The appeal to conscience is only legitimate if it does not mean the breaking off of a reasonable justification of one's own action, but on the contrary is able to show action as reasonable. But this is only possible if conscience is recognized as a part of the faculty of reason, namely as that part that has to do with morally good and bad. Reason is man's capacity for knowledge. The conscience is that part of reason that gives us knowledge about the moral worth or worthlessness of actions. So it is not blind, but an organ of knowledge that brings us into contact with a reality, with the reality of values.
Understanding this is important today because naturalists like Dawkins deny conscience any epistemological character and regard it as a blind drive such as the sex drive. Accordingly, good and bad are not part of the reality with which we come into contact through conscience, but rather evolutionary fictions of our genes. Conscience does not open our eyes to the reality of values, but rather sit behind us in order, like every other instinct, to drive us blindly to what our genes believe is morally good. Using these fictions, we are evolutionarily trained to behave that serves the survival advantage of genes rather than that of the individual. Altruistic behavior of the individual is therefore only disguised egoism of the genes.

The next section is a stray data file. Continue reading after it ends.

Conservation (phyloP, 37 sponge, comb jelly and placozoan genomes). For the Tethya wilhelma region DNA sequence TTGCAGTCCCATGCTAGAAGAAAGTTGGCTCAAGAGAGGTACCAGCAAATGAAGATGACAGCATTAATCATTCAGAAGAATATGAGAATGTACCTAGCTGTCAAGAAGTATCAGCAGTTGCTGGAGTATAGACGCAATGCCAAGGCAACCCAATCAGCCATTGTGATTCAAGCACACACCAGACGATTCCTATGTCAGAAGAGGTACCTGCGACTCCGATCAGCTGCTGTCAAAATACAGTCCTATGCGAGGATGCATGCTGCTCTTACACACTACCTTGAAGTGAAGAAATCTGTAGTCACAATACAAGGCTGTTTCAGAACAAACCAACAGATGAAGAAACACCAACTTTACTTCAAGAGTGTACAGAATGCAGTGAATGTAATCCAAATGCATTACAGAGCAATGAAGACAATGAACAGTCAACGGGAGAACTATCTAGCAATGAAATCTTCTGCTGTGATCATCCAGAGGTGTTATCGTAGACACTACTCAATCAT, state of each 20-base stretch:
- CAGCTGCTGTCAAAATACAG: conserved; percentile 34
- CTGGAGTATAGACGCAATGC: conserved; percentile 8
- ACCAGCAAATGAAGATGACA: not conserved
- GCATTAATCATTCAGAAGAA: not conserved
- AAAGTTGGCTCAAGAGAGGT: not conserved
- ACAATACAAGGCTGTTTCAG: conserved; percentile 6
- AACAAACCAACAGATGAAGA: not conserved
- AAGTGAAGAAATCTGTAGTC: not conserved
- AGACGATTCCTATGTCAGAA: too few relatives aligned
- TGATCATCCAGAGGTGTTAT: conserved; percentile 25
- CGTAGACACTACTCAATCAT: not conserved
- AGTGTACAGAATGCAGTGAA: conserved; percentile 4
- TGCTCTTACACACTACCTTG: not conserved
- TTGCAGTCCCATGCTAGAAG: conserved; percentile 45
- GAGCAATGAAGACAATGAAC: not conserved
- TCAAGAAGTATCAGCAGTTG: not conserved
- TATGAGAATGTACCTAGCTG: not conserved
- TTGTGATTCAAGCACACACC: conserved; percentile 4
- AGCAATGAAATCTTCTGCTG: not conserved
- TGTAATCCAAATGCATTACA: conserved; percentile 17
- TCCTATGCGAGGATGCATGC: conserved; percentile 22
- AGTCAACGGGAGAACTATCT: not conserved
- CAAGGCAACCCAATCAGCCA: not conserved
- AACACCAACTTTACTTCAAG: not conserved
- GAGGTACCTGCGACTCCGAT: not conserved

With this in mind, we can understand why Benedict XVI. One of the greatest concerns was to expand the concept of reason again to include practical reason. Even Kant still knew that practical reason is one and the same, not only for all people of all times and cultures, but even for all possible rational beings in general. The rehabilitation of this concept of reason is the prerequisite for resisting the dictatorship of relativism.